Since it was first proposed as a part of Mars Direct, the Mars Habitat Unit has been adopted by NASA as a part of their Mars Design Reference Mission, which utilizes two Mars Habitat Units - one of which flies to Mars unmanned, providing a dedicated laboratory facility on Mars, together with the capacity to carry a larger rover vehicle. The second Mars Habitat Unit flies to Mars with the crew, its interior given over completely to living and storage space.

To prove the viability of the Mars Habitat Unit, the Mars Society has implemented the Mars Analogue Research Station Program (MARS), which has established a number of prototype Mars Habitat Units around the world.

Round Trip Payload Tonnes
Main Structure 8.52
Decks 6.00
Airlock / Radiation Shelter 1.82
Airlock Doors 0.40
Interior Fittings  
Walls 0.30
Furniture 0.50
Science Equipment 1.00
Exercise and Health 0.20
Plumbing and Lighting 1.00
Replacement Air (3 charges) 0.81
Solar Panels 0.25
Life Support System 4.00
Consumables for Crew 11.76
Crew of 6 0.45
Personal Effects 0.70
Spacesuits 0.30
Pressurised Rover 2.00
Deployed Surface Science 0.40
Contingency 5.00


Since Mars Direct was initially conceived, it has undergone regular review and development by Zubrin himself, the Mars Society, NASA, Stanford University and others.

Zubrin and Weaver developed a modified version of Mars Direct, called Mars Semi-Direct, in response to some specific criticisms.[1] This mission consists of three spacecraft and includes a "Mars Ascent Vehicle" (MAV). The ERV remains in Mars orbit for the return journey, while the unmanned MAV lands and manufactures propellants for the ascent back up to Mars orbit. The Mars Semi-Direct architecture has been used as the basis of a number of studies, including the NASA Design Reference Missions.

The NASA model, referred to as the Design Reference Mission, currently on version 5.0, calls for a significant upgrade in hardware (at least 3 launches per mission, rather than two), and sends the ERV to Mars fully fuelled, parking it in orbit above the planet for subsequent rendezvous with the MAV.

The Mars Society and Stanford studies retain the original 2-vehicle mission profile of Mars Direct, but increase the crew size to six.

Mars Society Australia developed their own four-person Mars Oz reference mission, based on Mars Semi-Direct. This study uses horizontally landing, bent biconic shaped modules, and relies on solar power and chemical propulsion throughout,[2] where Mars Direct and the DRMs used nuclear reactors for surface power and, in the case of the DRMs for propulsion as well. The Mars Oz reference mission also differs in assuming, based on space station experience, that spin gravity will not be required.

The Mars Society has argued the viability of the Mars Habitat Unit concept through their Mars Analogue Research Station program. These are two or three decked vertical cylinders ~8 m in diameter and 8 m high. Mars Society Australia plans to build its own station based on the Mars Oz design.[3] The Mars Oz design features a horizontal cylinder 4.7 m in diameter and 18 m long, with a tapered nose. A second similar module will function as a garage and power and logistics module.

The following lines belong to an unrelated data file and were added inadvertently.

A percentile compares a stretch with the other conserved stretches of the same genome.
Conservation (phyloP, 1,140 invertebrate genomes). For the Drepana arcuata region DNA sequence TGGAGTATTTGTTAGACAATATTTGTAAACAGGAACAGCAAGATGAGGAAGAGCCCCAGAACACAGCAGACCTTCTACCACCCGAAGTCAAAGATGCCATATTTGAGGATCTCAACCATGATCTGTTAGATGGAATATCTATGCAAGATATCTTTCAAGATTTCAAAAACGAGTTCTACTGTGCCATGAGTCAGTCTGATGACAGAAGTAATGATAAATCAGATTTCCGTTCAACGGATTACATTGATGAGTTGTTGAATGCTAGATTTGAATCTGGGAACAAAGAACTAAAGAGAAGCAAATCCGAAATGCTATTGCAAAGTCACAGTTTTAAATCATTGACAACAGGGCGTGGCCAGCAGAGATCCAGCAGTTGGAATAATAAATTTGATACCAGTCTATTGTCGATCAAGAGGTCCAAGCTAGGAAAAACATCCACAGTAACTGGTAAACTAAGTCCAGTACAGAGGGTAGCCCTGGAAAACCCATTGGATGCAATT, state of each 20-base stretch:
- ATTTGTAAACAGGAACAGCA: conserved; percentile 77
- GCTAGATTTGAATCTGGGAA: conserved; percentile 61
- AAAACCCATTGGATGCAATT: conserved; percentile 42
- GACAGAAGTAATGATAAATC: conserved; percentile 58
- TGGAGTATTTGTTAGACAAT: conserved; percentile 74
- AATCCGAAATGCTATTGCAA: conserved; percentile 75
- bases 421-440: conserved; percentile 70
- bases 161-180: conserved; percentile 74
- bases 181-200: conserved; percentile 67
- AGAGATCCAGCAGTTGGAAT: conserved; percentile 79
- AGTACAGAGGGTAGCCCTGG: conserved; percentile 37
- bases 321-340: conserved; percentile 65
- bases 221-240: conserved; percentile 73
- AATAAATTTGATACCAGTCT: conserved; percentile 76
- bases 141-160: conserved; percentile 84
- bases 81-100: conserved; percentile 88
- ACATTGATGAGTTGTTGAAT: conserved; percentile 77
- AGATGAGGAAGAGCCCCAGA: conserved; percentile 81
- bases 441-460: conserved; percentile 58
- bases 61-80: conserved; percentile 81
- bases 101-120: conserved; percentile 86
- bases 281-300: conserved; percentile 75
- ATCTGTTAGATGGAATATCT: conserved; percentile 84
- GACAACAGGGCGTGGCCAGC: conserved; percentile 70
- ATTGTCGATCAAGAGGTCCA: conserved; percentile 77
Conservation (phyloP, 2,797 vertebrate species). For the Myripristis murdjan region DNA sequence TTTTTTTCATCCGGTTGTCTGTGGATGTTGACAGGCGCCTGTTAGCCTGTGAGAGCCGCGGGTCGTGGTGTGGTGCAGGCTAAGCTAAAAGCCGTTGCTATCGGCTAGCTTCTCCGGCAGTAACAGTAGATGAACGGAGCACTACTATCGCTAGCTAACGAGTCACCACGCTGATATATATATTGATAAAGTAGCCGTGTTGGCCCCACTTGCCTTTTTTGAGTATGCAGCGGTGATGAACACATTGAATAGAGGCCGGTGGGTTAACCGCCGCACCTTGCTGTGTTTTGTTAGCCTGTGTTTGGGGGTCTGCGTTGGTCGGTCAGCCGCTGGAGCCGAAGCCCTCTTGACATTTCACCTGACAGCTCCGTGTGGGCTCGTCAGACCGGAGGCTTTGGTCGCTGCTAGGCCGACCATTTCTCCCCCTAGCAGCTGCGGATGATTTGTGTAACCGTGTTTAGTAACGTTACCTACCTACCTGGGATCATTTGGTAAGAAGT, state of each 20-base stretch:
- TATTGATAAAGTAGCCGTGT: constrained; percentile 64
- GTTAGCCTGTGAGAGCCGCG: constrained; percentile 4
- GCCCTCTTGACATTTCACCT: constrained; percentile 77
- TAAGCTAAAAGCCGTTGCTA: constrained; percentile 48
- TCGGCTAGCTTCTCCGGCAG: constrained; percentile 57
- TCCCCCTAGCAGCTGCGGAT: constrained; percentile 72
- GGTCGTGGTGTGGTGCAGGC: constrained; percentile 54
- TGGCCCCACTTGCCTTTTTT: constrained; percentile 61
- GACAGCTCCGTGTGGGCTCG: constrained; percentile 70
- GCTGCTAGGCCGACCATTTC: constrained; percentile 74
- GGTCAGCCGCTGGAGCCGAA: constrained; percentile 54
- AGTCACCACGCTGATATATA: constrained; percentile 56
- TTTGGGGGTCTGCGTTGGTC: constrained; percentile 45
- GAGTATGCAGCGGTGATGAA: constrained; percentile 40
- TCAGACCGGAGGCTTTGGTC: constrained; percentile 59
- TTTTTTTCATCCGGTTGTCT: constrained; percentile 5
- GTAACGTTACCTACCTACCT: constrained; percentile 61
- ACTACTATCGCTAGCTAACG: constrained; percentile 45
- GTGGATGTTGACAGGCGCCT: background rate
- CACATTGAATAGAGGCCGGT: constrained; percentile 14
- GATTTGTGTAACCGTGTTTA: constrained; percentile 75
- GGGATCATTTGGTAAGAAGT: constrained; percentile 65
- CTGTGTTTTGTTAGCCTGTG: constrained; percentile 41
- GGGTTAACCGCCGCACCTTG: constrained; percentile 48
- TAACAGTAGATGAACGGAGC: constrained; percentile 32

Mars Direct was featured on a Discovery Channel programs Mars: The Next Frontier in which issues were discussed surrounding NASA funding of the project, and on Mars Underground, where the plan is discussed more in-depth.


A modified proposal, "Mars for Less", was developed by Grant Bonin, and has been adopted as the design reference mission for a new umbrella group of advocates, the MarsDrive consortium. The design retains most of the essential features of Mars Direct, but uses multiple medium-lift rocket launchers that are commercially available today (such as the Ariane V or the Delta rocket) to launch the crew vehicles, and their propulsion, separately, and mate them in orbit. By doing so, the multi-billion dollar development cost of a new launch vehicle is avoided.

A modified proposal, called "Mars to Stay", involves not returning the first immigrant/explorers immediately, or ever. Dean Unick has suggested the cost of sending a four or six person team is one fifth to one tenth the cost of returning that same four or six person team. A quite complete lab can be sent and landed for less than the cost of sending back even 50 kilos of rocks. Twenty or more persons can be sent for the cost of returning four.[4]

In fiction

  • Both Mars Direct and Mars for Less concepts figure prominently in Brian Enke's 2004 novel, Shadows of Medusa.
  • A Mars Direct scheme is used in Robert M. Blevins' 2005 novel The 13th Day of Christmas.

See also


  1. ^ R. Zubrin and D. Weaver "Practical methods for near-term piloted Mars missions". AIAA93-2089,29th AIAA/ASME Joint Propulsion Conference, Monterrey CA, United States, June 28-30th, 1993
  2. ^ D.Willson and J.D.A Clarke "A Practical Architecture for Exploration-Focused Manned Mars Missions Using Chemical Propulsion, Solar Power Generation and In-Situ Resource Utilisation." Proceedings of the 6th Australian Space Science Conference,p.186-211, 2006
  3. ^ Mars Society Australia Mars-Oz web site
  4. ^ Aldrin: Mars Pioneers Should Not Return to Earth
Further reading

External links